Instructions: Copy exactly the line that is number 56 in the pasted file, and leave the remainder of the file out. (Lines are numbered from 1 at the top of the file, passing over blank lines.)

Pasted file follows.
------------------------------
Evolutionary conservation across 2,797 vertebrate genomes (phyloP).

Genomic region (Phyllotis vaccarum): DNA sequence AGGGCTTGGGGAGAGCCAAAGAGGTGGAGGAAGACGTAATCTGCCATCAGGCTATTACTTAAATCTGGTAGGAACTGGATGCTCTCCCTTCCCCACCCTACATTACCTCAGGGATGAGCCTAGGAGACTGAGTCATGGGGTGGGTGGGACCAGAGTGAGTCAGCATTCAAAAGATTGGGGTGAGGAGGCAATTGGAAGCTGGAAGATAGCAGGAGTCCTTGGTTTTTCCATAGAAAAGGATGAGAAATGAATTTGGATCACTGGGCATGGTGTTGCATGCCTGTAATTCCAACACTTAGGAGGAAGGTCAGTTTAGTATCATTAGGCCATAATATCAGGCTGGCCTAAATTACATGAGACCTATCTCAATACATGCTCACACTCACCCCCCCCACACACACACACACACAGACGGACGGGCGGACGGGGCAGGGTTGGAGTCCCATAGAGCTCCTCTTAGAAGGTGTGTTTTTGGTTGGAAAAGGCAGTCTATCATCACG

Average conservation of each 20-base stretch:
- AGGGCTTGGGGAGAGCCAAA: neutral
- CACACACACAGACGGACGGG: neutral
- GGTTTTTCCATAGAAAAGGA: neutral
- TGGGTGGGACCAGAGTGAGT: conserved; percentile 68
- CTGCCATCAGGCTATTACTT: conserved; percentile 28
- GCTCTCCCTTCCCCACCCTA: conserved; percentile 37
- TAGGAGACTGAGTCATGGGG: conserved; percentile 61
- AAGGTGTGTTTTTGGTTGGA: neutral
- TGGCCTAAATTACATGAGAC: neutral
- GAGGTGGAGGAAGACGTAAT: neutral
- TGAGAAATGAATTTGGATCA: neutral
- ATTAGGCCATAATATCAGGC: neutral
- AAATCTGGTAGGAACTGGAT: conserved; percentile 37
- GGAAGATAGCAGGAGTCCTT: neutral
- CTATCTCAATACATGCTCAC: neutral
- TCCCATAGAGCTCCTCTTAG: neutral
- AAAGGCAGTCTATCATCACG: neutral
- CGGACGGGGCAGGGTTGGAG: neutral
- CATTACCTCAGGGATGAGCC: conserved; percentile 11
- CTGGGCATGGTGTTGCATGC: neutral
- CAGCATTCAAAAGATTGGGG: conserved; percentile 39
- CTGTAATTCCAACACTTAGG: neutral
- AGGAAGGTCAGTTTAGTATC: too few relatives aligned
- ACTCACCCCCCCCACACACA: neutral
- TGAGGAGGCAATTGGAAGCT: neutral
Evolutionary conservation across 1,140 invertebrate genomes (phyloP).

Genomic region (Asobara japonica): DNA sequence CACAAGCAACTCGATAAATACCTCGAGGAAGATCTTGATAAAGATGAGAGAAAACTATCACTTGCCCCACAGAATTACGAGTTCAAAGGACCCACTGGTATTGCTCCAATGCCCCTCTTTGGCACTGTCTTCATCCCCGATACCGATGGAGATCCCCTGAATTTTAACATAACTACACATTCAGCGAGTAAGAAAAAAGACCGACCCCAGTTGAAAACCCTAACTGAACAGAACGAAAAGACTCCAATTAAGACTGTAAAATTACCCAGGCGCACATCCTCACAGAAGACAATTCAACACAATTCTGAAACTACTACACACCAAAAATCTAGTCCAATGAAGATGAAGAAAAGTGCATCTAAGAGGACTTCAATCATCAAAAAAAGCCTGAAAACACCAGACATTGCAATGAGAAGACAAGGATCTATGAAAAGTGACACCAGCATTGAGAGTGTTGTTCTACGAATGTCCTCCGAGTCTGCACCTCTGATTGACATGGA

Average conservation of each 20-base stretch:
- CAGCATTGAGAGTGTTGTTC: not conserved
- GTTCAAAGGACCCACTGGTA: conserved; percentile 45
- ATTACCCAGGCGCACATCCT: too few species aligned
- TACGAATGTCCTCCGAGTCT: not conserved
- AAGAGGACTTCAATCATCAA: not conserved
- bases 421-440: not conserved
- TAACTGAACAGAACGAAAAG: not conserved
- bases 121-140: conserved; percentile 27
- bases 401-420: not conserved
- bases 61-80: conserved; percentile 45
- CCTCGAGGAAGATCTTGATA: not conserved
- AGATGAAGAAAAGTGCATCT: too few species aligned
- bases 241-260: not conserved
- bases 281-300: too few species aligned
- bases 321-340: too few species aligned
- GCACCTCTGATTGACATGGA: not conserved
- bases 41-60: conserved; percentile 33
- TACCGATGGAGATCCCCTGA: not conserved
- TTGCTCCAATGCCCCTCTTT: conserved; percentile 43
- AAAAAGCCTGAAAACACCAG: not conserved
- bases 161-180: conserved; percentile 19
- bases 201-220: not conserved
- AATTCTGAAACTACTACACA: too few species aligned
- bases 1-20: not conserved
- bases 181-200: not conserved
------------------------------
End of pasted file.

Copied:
- bases 181-200: not conserved